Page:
The Lane that had No Turning/A Fragment of Lives

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THEY met at last, Dubarre, and Villiard, the man who had stolen from him the woman he loved. Both had wronged the woman, but Villiard most, for he had let her die because of jealousy.

They were now in a room alone in the forest of St. Sebastian. Both were quiet, and both knew that the end of their feud was near.

Going to a cupboard Dubarre brought out four glasses and put them on the table. Then from two bottles he poured out what looked like red wine, two glasses from each bottle. Putting the bottles back he returned to the table.

"Do you dare to drink with me?" Dubarre asked, nodding towards the glasses. "Two of the glasses have poison in them, two have good red wine only. We will move them about and then drink. Both may die, or only one of us."

Villiard looked at the other with contracting, questioning eyes.

"You would play that game with me?" he asked in a mechanical voice.

"It would give me great pleasure." The voice had a strange, ironical tone. "It is a grand sport—as one would take a run at a crevasse and clear it, or fall. If we both fall, we are in good company; if you fall, I have the greater joy of escape; if I fall, you have the same joy."

"I am ready," was the answer. "But let us eat first."

A great fire burned in the chimney, for the night was cool. It filled the room with a gracious heat and with huge, comfortable shadows. Here and there on the wall a tin cup flashed back the radiance of the fire, the barrel of a gun glistened soberly along a rafter, and the long, wiry hair of an otter-skin in the corner sent out little needles of light. Upon the fire a pot was simmering, and a good savour came from it. A wind went lilting by outside the hut in tune with the singing of the kettle. The ticking of a huge, old-fashioned repeating-watch on the wall was in unison with these.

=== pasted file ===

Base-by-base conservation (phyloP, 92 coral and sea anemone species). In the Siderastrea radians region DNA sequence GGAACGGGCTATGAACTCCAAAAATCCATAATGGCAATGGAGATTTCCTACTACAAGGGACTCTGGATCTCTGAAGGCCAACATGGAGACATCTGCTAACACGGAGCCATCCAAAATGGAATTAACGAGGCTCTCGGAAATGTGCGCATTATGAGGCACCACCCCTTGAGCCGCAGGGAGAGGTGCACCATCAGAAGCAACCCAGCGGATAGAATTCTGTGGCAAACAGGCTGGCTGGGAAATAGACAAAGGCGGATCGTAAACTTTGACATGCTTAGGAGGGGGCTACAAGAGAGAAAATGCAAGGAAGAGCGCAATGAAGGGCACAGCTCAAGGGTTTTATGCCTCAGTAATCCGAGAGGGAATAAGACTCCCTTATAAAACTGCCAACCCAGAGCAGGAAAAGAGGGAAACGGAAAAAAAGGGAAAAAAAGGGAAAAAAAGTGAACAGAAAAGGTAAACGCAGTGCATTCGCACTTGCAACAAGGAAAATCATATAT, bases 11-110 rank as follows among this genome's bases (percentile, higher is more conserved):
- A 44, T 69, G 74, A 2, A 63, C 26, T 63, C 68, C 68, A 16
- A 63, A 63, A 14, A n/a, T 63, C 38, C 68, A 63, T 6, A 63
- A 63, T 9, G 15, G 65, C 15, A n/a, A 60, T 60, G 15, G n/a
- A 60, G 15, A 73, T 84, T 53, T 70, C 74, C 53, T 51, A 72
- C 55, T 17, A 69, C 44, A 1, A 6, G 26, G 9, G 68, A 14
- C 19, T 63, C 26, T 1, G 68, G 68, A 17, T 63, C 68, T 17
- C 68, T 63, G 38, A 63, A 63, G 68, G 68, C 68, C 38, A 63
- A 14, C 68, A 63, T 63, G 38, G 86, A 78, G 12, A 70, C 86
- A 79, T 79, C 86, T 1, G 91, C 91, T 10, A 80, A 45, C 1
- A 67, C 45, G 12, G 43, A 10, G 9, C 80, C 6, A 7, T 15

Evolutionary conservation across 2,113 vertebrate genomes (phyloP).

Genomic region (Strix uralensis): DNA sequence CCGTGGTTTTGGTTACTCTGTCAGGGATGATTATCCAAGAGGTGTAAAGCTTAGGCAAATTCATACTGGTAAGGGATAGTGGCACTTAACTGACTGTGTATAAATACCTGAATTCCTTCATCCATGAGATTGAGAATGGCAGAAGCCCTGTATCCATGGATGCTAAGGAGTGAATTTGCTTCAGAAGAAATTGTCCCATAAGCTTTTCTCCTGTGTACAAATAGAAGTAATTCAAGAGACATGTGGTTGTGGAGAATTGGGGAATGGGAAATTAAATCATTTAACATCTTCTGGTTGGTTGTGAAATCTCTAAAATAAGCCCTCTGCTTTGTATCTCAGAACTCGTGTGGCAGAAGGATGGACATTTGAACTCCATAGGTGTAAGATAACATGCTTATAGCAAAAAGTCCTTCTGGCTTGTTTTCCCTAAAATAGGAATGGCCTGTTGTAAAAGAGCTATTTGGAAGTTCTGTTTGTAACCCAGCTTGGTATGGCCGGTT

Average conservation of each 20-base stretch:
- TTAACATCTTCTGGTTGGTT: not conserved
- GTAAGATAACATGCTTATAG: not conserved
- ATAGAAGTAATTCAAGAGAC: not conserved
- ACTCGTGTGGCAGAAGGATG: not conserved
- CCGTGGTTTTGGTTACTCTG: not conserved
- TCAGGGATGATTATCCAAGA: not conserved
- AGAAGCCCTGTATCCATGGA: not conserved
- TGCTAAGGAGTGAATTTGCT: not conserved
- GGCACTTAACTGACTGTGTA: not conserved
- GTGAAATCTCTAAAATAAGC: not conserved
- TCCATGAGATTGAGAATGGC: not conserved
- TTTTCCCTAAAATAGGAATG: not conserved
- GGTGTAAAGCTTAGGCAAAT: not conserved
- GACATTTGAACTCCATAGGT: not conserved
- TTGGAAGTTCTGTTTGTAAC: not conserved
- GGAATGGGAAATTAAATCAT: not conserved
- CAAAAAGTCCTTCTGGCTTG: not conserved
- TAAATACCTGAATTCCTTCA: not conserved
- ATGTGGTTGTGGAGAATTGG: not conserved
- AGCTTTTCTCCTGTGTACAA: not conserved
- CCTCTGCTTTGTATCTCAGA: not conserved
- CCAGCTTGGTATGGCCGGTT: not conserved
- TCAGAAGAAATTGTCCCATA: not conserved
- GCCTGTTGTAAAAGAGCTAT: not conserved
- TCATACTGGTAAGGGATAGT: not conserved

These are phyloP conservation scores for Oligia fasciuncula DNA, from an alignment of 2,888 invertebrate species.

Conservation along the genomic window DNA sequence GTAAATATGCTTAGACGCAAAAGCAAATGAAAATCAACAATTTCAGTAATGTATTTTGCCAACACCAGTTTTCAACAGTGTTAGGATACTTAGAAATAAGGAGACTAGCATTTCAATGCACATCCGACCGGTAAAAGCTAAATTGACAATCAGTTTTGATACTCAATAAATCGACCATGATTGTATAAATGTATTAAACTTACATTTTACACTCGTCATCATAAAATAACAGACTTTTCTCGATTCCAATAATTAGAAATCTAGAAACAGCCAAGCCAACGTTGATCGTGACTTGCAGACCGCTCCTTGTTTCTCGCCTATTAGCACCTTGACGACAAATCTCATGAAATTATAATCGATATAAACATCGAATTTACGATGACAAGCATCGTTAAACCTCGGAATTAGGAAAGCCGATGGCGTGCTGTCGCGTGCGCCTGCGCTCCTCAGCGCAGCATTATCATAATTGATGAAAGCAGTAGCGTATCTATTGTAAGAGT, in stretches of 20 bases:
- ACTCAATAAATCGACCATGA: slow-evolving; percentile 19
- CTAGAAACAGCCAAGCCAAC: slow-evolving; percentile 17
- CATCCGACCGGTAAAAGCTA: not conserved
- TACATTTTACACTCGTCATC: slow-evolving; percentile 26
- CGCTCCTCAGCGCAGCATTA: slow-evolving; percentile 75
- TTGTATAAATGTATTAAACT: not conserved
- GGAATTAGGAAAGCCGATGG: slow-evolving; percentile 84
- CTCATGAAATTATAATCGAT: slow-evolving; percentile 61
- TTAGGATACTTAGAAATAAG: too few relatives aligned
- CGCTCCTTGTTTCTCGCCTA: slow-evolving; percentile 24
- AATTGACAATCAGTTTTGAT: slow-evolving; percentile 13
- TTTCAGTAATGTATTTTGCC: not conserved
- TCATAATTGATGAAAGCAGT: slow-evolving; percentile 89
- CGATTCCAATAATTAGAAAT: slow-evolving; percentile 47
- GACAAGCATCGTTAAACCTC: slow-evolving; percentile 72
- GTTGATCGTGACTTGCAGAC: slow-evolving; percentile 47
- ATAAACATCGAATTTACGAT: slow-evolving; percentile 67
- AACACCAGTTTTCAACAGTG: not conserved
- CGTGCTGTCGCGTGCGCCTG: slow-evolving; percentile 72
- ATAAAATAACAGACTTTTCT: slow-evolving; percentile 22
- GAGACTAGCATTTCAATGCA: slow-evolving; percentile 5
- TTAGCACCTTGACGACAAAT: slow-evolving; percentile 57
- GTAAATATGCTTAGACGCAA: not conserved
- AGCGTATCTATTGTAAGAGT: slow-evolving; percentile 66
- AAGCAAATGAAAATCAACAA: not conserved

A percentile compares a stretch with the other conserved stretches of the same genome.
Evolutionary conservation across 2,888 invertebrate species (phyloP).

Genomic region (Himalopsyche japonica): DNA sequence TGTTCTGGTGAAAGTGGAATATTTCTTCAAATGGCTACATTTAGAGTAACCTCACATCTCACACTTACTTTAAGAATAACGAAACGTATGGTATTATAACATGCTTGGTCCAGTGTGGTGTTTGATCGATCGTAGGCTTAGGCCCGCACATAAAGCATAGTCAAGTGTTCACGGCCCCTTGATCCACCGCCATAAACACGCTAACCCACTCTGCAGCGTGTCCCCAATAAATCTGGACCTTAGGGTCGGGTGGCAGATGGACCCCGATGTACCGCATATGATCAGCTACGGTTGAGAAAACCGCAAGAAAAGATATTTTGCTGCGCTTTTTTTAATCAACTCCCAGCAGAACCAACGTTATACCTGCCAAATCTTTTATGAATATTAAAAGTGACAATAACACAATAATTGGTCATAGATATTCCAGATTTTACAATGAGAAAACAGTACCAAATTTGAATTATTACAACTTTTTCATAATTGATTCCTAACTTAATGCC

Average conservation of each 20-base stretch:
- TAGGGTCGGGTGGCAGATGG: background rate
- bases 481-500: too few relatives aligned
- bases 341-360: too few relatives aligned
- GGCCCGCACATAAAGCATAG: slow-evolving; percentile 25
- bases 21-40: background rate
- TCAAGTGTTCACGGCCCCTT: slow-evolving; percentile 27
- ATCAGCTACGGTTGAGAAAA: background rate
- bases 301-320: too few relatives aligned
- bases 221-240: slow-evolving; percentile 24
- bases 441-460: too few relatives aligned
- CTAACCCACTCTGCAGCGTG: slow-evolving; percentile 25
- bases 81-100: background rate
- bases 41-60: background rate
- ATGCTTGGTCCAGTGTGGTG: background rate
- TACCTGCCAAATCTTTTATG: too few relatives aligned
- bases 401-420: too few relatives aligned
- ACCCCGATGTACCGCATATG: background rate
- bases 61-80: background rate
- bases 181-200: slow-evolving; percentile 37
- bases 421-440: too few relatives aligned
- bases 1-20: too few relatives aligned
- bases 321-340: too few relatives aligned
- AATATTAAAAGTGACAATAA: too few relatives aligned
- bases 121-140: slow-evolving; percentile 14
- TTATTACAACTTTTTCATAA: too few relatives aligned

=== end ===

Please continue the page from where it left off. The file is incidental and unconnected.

Dubarre rose from the table, threw himself upon the little pile of otter-skins, and lay watching Villiard and mechanically studying the little room.

Villiard took the four glasses filled with the wine and laid them on a shelf against the wall, then began to put the table in order for their supper, and to take the pot from the fire.

Dubarre noticed that just above where the glasses stood on the shelf a crucifix was hanging, and that red crystal sparkled in the hands and feet where the nails should be driven in. There was a painful humour in the association. He smiled, then turned his head away, for old memories flashed through his brain—he had been an acolyte once: he had served at the altar.

Suddenly Dubarre rose, took the glasses from the shelf and placed them in the middle of the table—the death’s head for the feast.

As they sat down to eat, the eyes of both men unconsciously wandered to the crucifix, attracted by the red sparkle of the rubies. They drank water with the well-cooked meat of the wapiti, though red wine faced them on the table. Each ate heartily; as though a long day were before them and not the shadow of the Long Night. There was no speech save that of the usual courtesies of the table. The fire, and the wind, and the watch seemed the only living things besides themselves, perched there between heaven and earth.